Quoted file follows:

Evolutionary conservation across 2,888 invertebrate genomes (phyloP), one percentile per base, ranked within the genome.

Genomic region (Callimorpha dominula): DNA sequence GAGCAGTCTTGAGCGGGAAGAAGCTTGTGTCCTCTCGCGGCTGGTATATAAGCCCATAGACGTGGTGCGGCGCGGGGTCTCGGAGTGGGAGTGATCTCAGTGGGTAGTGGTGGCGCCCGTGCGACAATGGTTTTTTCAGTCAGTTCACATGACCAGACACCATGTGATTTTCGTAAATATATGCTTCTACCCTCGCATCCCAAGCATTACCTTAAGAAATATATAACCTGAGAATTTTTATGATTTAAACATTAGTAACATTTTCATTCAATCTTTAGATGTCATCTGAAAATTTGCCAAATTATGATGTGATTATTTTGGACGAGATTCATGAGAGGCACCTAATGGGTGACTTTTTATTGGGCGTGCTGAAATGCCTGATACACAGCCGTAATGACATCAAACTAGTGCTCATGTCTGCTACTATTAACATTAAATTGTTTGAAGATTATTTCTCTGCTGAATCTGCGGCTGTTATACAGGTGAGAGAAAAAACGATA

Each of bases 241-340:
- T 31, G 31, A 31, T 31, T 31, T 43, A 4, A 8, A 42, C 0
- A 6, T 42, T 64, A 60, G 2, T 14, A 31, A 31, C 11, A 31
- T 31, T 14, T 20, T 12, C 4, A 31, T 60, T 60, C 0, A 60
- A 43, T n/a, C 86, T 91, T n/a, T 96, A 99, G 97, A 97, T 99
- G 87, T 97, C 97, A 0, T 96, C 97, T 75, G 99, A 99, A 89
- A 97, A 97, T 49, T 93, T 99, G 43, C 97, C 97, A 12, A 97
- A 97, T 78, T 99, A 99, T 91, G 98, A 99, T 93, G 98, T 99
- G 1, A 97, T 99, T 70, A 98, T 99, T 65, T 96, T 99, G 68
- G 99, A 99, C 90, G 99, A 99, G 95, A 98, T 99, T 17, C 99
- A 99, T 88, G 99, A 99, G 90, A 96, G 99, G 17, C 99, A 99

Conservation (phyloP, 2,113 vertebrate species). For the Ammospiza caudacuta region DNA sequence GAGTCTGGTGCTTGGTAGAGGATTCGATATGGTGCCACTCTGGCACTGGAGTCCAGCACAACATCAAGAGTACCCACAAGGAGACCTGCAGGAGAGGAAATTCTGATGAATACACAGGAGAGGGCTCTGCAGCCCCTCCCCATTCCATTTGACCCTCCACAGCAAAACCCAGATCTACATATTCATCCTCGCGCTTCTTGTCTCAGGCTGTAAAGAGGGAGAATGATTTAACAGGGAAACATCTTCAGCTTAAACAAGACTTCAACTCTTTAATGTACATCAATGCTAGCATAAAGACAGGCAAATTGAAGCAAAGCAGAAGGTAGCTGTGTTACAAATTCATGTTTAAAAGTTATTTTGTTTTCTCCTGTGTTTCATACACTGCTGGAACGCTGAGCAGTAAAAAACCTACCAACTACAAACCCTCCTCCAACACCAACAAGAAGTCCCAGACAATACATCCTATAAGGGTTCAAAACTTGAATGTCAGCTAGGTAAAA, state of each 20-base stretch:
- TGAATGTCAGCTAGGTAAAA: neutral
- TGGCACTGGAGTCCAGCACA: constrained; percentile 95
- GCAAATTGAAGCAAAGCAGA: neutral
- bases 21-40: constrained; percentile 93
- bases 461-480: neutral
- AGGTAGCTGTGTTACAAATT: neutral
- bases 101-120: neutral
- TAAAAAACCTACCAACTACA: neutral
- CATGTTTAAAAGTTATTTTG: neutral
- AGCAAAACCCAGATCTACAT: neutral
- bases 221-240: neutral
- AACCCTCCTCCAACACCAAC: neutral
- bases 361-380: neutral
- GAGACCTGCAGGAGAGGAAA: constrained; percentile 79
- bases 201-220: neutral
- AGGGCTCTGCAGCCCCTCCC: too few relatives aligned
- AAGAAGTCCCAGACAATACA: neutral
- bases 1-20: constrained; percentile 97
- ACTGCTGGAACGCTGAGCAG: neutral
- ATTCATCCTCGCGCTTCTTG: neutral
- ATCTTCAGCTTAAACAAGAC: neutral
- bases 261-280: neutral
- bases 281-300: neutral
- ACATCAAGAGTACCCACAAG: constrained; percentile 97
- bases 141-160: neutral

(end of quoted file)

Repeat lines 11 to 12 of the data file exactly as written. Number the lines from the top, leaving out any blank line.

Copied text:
- G 1, A 97, T 99, T 70, A 98, T 99, T 65, T 96, T 99, G 68
- G 99, A 99, C 90, G 99, A 99, G 95, A 98, T 99, T 17, C 99